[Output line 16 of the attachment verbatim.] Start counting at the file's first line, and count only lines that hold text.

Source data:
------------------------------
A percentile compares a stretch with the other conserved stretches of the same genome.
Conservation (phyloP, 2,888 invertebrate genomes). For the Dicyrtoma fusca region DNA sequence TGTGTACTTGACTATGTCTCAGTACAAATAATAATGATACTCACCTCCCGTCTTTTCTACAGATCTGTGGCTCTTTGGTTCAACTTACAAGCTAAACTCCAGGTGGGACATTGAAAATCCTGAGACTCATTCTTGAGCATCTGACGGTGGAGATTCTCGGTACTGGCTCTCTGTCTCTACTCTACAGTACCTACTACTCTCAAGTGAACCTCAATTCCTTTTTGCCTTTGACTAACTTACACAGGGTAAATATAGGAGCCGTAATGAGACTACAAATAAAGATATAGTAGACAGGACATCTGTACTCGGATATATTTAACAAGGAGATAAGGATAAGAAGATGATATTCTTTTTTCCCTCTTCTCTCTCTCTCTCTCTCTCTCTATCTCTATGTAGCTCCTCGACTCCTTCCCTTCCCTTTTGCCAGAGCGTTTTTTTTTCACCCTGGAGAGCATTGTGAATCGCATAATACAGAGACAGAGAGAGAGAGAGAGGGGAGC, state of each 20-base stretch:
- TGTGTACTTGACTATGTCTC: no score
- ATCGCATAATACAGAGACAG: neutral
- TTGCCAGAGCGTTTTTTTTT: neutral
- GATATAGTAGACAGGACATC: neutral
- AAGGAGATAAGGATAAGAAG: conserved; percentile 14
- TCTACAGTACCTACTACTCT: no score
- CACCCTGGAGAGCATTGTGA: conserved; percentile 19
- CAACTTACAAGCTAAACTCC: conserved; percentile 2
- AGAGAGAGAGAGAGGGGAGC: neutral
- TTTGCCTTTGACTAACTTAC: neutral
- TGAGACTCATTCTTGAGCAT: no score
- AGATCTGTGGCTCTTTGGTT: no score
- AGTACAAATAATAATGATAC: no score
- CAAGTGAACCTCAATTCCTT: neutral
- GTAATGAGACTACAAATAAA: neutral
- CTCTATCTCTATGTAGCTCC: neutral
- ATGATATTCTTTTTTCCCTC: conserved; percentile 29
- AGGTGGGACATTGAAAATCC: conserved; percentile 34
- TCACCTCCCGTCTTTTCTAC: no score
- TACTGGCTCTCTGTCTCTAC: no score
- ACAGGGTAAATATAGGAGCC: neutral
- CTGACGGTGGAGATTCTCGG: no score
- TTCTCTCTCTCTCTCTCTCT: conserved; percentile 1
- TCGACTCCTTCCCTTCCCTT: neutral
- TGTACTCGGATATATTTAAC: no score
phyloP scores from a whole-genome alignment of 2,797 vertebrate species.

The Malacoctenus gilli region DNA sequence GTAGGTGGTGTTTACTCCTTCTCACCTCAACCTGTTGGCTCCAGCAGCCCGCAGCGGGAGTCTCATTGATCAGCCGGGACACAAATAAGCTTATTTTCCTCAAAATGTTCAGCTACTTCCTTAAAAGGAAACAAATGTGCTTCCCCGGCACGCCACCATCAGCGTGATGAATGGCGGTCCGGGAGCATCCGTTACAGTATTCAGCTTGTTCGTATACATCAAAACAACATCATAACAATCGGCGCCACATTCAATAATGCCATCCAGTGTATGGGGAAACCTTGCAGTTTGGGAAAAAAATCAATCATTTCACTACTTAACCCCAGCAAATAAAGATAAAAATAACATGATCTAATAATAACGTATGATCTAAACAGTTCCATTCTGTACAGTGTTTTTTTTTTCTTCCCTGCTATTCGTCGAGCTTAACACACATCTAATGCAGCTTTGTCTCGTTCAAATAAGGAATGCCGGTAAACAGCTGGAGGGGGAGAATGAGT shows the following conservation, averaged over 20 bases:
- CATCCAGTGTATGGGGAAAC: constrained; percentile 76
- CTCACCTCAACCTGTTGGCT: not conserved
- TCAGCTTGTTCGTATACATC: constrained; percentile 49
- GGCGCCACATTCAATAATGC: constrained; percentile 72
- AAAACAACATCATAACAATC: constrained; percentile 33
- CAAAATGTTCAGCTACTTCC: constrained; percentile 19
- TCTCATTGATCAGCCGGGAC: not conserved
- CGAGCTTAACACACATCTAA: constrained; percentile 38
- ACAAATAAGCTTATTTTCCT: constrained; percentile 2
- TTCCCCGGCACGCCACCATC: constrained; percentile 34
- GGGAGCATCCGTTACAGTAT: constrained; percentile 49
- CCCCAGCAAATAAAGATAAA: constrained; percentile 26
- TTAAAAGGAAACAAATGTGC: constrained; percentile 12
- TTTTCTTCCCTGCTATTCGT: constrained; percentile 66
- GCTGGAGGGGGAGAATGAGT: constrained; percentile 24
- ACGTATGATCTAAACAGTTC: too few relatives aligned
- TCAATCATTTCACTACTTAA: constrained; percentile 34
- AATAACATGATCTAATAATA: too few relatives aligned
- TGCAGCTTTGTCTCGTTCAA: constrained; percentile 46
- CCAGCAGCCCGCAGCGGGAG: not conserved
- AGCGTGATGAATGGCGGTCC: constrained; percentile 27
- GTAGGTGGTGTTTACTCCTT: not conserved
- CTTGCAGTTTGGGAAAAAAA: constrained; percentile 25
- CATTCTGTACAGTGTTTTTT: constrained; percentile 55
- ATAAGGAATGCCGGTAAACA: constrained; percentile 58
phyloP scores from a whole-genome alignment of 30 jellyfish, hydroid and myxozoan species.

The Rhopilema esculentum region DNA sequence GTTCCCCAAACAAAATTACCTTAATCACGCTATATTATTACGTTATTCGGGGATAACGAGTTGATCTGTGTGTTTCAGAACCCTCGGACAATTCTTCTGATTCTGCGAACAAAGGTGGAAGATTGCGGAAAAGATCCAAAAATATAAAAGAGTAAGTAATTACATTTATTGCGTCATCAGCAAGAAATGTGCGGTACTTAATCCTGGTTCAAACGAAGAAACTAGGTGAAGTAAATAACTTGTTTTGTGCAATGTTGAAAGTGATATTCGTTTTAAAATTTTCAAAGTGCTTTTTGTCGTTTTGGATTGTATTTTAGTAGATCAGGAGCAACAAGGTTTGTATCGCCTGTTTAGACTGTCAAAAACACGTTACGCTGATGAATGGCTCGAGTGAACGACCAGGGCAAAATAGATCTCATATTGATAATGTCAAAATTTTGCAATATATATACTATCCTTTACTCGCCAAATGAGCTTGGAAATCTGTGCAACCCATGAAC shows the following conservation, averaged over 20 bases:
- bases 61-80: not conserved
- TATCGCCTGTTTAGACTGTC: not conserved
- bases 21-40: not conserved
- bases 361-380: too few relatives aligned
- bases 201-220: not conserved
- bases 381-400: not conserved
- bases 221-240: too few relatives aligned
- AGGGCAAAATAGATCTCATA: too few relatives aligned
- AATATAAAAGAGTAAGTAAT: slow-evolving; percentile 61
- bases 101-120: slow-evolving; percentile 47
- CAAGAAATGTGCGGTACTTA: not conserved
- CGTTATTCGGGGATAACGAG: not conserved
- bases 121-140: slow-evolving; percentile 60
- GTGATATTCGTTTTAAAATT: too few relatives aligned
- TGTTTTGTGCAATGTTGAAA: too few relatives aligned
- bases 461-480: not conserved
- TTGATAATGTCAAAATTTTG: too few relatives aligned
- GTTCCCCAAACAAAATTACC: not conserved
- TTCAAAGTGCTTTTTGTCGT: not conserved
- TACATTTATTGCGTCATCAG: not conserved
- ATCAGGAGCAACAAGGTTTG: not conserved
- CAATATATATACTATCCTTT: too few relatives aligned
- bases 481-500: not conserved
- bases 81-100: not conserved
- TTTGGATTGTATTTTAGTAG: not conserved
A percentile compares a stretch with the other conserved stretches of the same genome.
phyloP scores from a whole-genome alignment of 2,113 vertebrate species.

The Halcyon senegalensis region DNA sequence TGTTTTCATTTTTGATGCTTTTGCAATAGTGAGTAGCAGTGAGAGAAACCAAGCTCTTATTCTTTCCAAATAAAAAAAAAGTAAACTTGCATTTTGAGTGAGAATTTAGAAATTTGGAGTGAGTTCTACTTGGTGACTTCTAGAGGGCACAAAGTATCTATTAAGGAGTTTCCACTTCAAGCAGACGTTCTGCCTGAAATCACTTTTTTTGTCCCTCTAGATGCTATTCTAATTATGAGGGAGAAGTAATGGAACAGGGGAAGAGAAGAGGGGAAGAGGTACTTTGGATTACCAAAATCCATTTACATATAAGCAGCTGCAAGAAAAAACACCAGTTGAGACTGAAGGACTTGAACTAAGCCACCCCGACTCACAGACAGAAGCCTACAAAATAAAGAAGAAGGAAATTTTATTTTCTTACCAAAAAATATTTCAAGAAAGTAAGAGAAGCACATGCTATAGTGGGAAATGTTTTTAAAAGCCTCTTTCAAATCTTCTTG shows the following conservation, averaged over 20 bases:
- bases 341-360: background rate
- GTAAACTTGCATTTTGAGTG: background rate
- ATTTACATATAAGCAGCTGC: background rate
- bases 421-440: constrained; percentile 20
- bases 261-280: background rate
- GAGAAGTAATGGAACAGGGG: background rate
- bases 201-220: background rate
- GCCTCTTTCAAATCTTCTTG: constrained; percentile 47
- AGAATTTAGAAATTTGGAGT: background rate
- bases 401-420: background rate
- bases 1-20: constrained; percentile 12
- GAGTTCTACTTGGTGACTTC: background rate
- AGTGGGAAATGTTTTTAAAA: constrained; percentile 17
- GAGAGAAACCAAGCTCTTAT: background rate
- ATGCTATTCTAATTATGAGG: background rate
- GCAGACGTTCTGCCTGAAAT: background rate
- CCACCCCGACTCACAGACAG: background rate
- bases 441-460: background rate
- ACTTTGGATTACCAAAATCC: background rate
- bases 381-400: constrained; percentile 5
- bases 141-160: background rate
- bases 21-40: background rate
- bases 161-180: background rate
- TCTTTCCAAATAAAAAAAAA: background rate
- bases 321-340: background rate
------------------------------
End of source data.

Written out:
- CAAGTGAACCTCAATTCCTT: neutral